While the colours from the R3000 are a little closer to matching those on our test chart, there is a smoother gradation from green to yellow in the rainbow band of the R2880's test chart print. In addition, every step in the grey scale wedge is visible (only just at the darkest end) from the R2880. The last two are indistinguishable in the R3000 print.

Although a wider range of tones are visible in monochrome prints from the R2880, the slightly higher contrast results from the R3000 are closer to the on-screen image.

Epson Stylus Photo R3000 Review: Ink costs

Epson stylus photo r3000

After installing a complete set of fresh cartridges we were able to make 71 A3+ prints (50 colour, 21 B&W) before one cartridge (Vivid Light Magenta) had run out and the printer refused to make any more colour prints. We estimated the remaining level in the other cartridges as:

Yellow -1/5th

Light Cyan – trace

Vivid Magenta - 2/3rd

Cyan - 2/3rd

Light Light Black – trace

Light Black - 1/8th

Photo Black – 2/3rd

Matte Black – 1/6th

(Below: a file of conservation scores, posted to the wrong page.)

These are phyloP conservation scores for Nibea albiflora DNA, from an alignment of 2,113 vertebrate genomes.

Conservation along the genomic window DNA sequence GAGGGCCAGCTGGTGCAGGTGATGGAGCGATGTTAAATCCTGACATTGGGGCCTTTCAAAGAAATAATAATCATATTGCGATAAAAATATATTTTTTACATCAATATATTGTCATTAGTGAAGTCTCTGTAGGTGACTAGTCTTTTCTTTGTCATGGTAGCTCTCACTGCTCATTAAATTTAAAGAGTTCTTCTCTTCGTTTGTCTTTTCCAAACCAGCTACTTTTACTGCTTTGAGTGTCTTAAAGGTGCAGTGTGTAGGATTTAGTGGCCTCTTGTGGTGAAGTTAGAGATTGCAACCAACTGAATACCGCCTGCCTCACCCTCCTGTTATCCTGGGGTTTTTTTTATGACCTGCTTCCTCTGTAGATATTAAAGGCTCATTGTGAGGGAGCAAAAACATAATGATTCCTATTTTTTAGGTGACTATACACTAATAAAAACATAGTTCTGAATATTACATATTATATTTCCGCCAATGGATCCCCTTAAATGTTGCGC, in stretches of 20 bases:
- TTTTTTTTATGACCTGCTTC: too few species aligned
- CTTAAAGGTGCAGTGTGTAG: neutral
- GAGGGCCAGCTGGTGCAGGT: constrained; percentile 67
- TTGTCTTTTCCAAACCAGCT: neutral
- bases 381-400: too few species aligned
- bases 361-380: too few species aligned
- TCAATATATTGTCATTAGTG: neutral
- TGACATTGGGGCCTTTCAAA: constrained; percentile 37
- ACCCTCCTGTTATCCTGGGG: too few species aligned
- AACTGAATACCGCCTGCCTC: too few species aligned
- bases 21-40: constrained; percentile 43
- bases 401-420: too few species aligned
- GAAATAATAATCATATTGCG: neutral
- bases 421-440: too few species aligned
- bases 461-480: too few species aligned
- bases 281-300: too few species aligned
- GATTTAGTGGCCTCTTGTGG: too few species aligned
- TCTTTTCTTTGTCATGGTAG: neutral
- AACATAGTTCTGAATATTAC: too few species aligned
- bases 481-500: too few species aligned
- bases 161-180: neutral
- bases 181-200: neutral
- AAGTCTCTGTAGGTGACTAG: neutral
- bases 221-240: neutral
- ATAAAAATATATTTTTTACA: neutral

As a complete set of nine ink cartridges for the R3000 costs £219.15 from Epson, the average cost per colour print is £4.38 (£219.15/50) for the ink alone.

Epson charges £25.54 for 20 sheets of its Premium Glossy Photo Paper, so we can add another £1.28 per A3+ print for this, or £0.90 for the Archival Matte, which is £45.07 for 50 sheets. This gives us a total of £5.66 or £5.28 respectively, which compares favourably with the £6.59 plus £2.99 for postage charged by Photobox for an A3 print.

Bearing in mind that the black inks are also used for colour prints, it may be a fairer assessment to also take the monochrome prints into account. This works out at £3.09 for the ink.

We printed a variety of different images, with a variety of border sizes on a mixture of glossy (Epson Premium Glossy) and matt (Epson Archival Matte) media as this most closely reflects how photographers use a printer. This isn't intended to be a perfect scientifc assessment, but we think it reflects how most photographers will use the R3000 and gives a reasonable guide price. Extended use would enable us to revise the printing costs.

Epson Stylus Photo R3000 Review: Verdict

Epson stylus photo r3000

Few photographers can fail to be impressed by the prints from the Epson Stylus Photo R3000, the colours, contrast and detail are superb. This plus the convenience its new cartridge arrangement makes it an excellent choice for enthusiasts.

Some may be disappointed that the larger ink cartridges don't offer the same economy of scale as those in Epson's professional level printers such as the Stylus Pro 3880, but it is a significant step in the right direction.